T hyroid cancer isn’t a big deal. Doctors will tell you that if a person had to choose a type of cancer, thyroid cancer is the one to choose. As someone who works in the medical field, I was well aware of this.

Thyroid disease runs in my family, so it was no surprise when, at age 26, a year after the birth of my second child, I was diagnosed with hypothyroidism. I had been feeling completely exhausted and had to push myself to get through the day. I was placed on levothyroxine, a synthetic thyroid hormone, and within a few months I felt better.

About two years later, I started feeling pain in my throat. I figured that it was either a thyroid issue or reflux, and I asked a physician’s assistant in the office where I work what she thought. “Probably reflux,” she said. She gave me medication for reflux, but the pain continued to get worse. My whole neck began to ache, and I had trouble swallowing. I consulted with a doctor, who said it was probably an inflammation of the thyroid that would take a few weeks to go away, but would heal on its own.

One day, a couple of weeks before Pesach, I was rubbing my throat because of the pain, and I felt a lump. At this point, my doctor sent me for an ultrasound.

“Do you think it’s anything?” I asked her.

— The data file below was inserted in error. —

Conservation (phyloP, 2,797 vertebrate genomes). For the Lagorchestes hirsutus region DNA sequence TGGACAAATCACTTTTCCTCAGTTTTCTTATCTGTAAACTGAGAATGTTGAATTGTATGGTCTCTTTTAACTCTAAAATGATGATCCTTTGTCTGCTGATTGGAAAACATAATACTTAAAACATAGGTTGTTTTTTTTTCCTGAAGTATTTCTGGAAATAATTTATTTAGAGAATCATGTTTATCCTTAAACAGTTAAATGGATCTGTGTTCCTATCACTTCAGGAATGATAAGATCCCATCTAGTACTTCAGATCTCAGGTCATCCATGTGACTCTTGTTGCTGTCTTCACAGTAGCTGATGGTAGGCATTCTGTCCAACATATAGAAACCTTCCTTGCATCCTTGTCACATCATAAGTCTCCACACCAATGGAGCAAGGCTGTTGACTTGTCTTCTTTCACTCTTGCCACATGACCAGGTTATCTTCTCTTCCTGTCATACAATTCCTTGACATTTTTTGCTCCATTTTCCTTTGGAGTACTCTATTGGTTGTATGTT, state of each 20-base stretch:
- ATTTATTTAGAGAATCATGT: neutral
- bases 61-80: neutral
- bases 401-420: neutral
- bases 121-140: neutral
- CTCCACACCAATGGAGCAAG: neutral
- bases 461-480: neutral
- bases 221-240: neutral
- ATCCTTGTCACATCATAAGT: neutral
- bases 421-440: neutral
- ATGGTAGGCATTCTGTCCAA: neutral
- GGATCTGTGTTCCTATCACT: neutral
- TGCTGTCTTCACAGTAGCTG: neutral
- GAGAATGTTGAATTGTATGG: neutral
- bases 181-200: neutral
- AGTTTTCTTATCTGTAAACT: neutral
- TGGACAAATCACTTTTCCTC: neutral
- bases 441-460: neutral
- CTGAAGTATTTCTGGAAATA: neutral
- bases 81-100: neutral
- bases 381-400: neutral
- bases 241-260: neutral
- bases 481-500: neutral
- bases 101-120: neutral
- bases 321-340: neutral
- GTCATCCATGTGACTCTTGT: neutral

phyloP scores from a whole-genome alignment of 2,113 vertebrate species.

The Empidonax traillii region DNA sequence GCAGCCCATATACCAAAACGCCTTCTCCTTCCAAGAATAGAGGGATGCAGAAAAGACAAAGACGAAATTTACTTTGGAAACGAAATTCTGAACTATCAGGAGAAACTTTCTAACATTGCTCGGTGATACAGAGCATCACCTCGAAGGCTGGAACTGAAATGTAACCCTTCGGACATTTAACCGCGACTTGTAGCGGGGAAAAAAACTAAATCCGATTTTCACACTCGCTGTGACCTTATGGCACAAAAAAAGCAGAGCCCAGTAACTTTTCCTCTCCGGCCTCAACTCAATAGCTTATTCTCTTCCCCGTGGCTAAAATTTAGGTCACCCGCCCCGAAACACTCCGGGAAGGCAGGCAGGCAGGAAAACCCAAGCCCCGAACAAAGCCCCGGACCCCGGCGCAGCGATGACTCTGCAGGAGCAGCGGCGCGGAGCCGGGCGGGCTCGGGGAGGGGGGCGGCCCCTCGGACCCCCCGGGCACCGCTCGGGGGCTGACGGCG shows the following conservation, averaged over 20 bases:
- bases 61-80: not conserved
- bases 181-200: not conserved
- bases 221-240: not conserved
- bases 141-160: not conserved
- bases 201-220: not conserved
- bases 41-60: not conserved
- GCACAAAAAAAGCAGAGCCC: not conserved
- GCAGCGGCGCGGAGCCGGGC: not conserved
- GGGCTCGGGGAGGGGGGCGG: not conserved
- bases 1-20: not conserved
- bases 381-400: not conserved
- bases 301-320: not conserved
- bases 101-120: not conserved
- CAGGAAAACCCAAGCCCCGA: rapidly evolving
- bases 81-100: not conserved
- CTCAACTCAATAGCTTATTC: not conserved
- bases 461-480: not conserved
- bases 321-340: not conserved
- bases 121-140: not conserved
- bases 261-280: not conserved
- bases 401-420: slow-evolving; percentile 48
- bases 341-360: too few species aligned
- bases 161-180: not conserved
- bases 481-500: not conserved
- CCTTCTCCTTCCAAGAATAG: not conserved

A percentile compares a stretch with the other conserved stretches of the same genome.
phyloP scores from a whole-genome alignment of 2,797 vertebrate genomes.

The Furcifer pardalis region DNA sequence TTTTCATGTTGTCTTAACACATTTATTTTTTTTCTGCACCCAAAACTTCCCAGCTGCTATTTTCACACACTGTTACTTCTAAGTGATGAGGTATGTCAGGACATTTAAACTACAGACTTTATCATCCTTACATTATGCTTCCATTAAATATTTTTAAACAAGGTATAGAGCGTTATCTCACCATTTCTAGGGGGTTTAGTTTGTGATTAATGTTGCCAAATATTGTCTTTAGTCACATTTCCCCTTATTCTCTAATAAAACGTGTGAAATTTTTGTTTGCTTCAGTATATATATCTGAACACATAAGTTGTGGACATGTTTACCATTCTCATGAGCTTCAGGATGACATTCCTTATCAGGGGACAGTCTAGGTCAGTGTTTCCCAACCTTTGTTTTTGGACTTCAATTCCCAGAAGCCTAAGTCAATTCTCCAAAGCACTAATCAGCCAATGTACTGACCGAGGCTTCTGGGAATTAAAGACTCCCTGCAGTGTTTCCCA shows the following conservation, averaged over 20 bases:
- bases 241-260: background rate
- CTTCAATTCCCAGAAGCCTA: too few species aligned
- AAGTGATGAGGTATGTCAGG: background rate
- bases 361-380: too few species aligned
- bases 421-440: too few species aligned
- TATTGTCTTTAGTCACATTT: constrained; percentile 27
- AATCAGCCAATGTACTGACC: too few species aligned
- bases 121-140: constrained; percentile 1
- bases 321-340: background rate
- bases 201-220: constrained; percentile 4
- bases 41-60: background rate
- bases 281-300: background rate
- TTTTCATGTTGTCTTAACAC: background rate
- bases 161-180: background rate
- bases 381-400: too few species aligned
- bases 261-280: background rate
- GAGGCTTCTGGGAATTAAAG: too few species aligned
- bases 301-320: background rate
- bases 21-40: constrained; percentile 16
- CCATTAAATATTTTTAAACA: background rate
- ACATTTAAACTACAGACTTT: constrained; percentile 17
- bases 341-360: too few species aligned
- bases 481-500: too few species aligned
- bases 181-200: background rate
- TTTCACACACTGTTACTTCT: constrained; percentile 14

“You never know,” she replied, “but I doubt it.”

The ultrasound showed a small, one-centimeter nodule on my thyroid. I went for a biopsy, during which I heard the radiologist ask the technician, “Are there calcifications?”

“Yes,” she replied.

My heart started to race. “Ein od milvado,” I whispered over and over. Calcifications, I knew, are a sign of cancer.

Waiting for the results of the biopsy was agonizing. Each day, I called the doctor’s office, only to be told that the results had not yet arrived. Finally, after a full week of waiting, I got a call from the doctor. The nodule was cancerous.

That phone call came on Thursday. Friday night was Seder night.

I felt as though I had been hit by a truck. But there was no time to digest the news, because I had to finish preparing for Yom Tov and dealing with pressing questions such as how much matzah I was obligated to eat, considering that I could barely swallow.

In the meantime, I took the word “cancer” out of my mind. Thyroid cancer isn’t really cancer, I told myself. It’s just a growth that has to be removed.

I resolved to focus on the positive and be grateful that it was nothing worse. After all, how could I complain when people with other types of cancer had it so much worse? It’s really not a big deal, I told myself. (Excerpted from Mishpacha, Issue 654)